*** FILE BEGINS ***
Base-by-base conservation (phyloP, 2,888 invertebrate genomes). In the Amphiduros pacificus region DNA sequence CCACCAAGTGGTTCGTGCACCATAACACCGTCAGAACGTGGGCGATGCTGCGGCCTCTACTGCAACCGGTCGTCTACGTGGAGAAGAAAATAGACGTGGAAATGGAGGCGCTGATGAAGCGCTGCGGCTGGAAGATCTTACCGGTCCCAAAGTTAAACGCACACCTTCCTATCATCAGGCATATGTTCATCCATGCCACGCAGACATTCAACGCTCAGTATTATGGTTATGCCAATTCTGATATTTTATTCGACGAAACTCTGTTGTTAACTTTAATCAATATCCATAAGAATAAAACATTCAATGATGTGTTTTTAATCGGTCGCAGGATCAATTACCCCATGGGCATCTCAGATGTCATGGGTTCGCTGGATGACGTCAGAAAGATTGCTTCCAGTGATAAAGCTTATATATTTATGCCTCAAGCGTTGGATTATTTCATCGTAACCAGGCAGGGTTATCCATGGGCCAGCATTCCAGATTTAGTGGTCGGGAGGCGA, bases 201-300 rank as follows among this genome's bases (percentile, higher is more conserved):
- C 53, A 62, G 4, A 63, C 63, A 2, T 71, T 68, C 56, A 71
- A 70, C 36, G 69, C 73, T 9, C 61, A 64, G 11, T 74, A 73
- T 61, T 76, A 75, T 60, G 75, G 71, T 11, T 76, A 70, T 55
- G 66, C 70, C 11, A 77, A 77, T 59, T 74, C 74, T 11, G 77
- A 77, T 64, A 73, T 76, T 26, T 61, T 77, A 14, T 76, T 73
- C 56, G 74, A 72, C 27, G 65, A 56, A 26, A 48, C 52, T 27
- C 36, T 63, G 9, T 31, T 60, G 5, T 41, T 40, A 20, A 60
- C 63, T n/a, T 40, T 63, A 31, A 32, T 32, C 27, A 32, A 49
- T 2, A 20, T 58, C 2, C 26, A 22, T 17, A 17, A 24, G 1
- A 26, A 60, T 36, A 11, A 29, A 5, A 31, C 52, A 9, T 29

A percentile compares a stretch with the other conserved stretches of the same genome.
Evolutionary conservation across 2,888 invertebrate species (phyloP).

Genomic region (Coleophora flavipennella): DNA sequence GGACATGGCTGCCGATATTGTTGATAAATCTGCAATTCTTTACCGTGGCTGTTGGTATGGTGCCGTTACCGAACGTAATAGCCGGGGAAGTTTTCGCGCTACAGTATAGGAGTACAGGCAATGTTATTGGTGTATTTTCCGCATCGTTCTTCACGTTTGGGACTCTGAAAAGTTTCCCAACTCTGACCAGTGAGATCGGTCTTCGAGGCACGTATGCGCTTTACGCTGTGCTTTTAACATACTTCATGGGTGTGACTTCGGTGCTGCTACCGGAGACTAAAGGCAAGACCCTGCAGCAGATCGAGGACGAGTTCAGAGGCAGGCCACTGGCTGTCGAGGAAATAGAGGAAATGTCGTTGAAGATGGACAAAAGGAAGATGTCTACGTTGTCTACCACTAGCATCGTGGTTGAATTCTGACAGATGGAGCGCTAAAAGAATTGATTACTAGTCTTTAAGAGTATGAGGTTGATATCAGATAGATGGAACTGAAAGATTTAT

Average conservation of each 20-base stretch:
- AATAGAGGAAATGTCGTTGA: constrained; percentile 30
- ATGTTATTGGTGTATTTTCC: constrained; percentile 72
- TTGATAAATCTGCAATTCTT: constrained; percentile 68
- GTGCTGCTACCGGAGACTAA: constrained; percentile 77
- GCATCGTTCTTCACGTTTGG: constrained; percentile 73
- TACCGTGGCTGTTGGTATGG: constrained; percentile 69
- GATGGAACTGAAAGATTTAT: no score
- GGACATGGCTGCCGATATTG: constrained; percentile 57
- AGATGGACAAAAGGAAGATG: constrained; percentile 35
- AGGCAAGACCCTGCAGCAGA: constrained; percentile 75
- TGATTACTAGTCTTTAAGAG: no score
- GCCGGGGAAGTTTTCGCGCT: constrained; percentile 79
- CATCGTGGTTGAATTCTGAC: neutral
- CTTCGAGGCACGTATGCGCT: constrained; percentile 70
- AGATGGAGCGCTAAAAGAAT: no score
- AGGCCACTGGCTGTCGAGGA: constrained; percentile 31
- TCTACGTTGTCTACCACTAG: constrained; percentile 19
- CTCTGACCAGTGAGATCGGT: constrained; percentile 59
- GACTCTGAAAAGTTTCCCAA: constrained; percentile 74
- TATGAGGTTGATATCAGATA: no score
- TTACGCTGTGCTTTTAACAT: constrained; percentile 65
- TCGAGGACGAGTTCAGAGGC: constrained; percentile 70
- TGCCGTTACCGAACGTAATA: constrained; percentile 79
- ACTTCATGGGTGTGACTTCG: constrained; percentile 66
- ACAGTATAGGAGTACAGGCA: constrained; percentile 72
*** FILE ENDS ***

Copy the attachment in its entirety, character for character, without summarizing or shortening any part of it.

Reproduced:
Base-by-base conservation (phyloP, 2,888 invertebrate genomes). In the Amphiduros pacificus region DNA sequence CCACCAAGTGGTTCGTGCACCATAACACCGTCAGAACGTGGGCGATGCTGCGGCCTCTACTGCAACCGGTCGTCTACGTGGAGAAGAAAATAGACGTGGAAATGGAGGCGCTGATGAAGCGCTGCGGCTGGAAGATCTTACCGGTCCCAAAGTTAAACGCACACCTTCCTATCATCAGGCATATGTTCATCCATGCCACGCAGACATTCAACGCTCAGTATTATGGTTATGCCAATTCTGATATTTTATTCGACGAAACTCTGTTGTTAACTTTAATCAATATCCATAAGAATAAAACATTCAATGATGTGTTTTTAATCGGTCGCAGGATCAATTACCCCATGGGCATCTCAGATGTCATGGGTTCGCTGGATGACGTCAGAAAGATTGCTTCCAGTGATAAAGCTTATATATTTATGCCTCAAGCGTTGGATTATTTCATCGTAACCAGGCAGGGTTATCCATGGGCCAGCATTCCAGATTTAGTGGTCGGGAGGCGA, bases 201-300 rank as follows among this genome's bases (percentile, higher is more conserved):
- C 53, A 62, G 4, A 63, C 63, A 2, T 71, T 68, C 56, A 71
- A 70, C 36, G 69, C 73, T 9, C 61, A 64, G 11, T 74, A 73
- T 61, T 76, A 75, T 60, G 75, G 71, T 11, T 76, A 70, T 55
- G 66, C 70, C 11, A 77, A 77, T 59, T 74, C 74, T 11, G 77
- A 77, T 64, A 73, T 76, T 26, T 61, T 77, A 14, T 76, T 73
- C 56, G 74, A 72, C 27, G 65, A 56, A 26, A 48, C 52, T 27
- C 36, T 63, G 9, T 31, T 60, G 5, T 41, T 40, A 20, A 60
- C 63, T n/a, T 40, T 63, A 31, A 32, T 32, C 27, A 32, A 49
- T 2, A 20, T 58, C 2, C 26, A 22, T 17, A 17, A 24, G 1
- A 26, A 60, T 36, A 11, A 29, A 5, A 31, C 52, A 9, T 29

A percentile compares a stretch with the other conserved stretches of the same genome.
Evolutionary conservation across 2,888 invertebrate species (phyloP).

Genomic region (Coleophora flavipennella): DNA sequence GGACATGGCTGCCGATATTGTTGATAAATCTGCAATTCTTTACCGTGGCTGTTGGTATGGTGCCGTTACCGAACGTAATAGCCGGGGAAGTTTTCGCGCTACAGTATAGGAGTACAGGCAATGTTATTGGTGTATTTTCCGCATCGTTCTTCACGTTTGGGACTCTGAAAAGTTTCCCAACTCTGACCAGTGAGATCGGTCTTCGAGGCACGTATGCGCTTTACGCTGTGCTTTTAACATACTTCATGGGTGTGACTTCGGTGCTGCTACCGGAGACTAAAGGCAAGACCCTGCAGCAGATCGAGGACGAGTTCAGAGGCAGGCCACTGGCTGTCGAGGAAATAGAGGAAATGTCGTTGAAGATGGACAAAAGGAAGATGTCTACGTTGTCTACCACTAGCATCGTGGTTGAATTCTGACAGATGGAGCGCTAAAAGAATTGATTACTAGTCTTTAAGAGTATGAGGTTGATATCAGATAGATGGAACTGAAAGATTTAT

Average conservation of each 20-base stretch:
- AATAGAGGAAATGTCGTTGA: constrained; percentile 30
- ATGTTATTGGTGTATTTTCC: constrained; percentile 72
- TTGATAAATCTGCAATTCTT: constrained; percentile 68
- GTGCTGCTACCGGAGACTAA: constrained; percentile 77
- GCATCGTTCTTCACGTTTGG: constrained; percentile 73
- TACCGTGGCTGTTGGTATGG: constrained; percentile 69
- GATGGAACTGAAAGATTTAT: no score
- GGACATGGCTGCCGATATTG: constrained; percentile 57
- AGATGGACAAAAGGAAGATG: constrained; percentile 35
- AGGCAAGACCCTGCAGCAGA: constrained; percentile 75
- TGATTACTAGTCTTTAAGAG: no score
- GCCGGGGAAGTTTTCGCGCT: constrained; percentile 79
- CATCGTGGTTGAATTCTGAC: neutral
- CTTCGAGGCACGTATGCGCT: constrained; percentile 70
- AGATGGAGCGCTAAAAGAAT: no score
- AGGCCACTGGCTGTCGAGGA: constrained; percentile 31
- TCTACGTTGTCTACCACTAG: constrained; percentile 19
- CTCTGACCAGTGAGATCGGT: constrained; percentile 59
- GACTCTGAAAAGTTTCCCAA: constrained; percentile 74
- TATGAGGTTGATATCAGATA: no score
- TTACGCTGTGCTTTTAACAT: constrained; percentile 65
- TCGAGGACGAGTTCAGAGGC: constrained; percentile 70
- TGCCGTTACCGAACGTAATA: constrained; percentile 79
- ACTTCATGGGTGTGACTTCG: constrained; percentile 66
- ACAGTATAGGAGTACAGGCA: constrained; percentile 72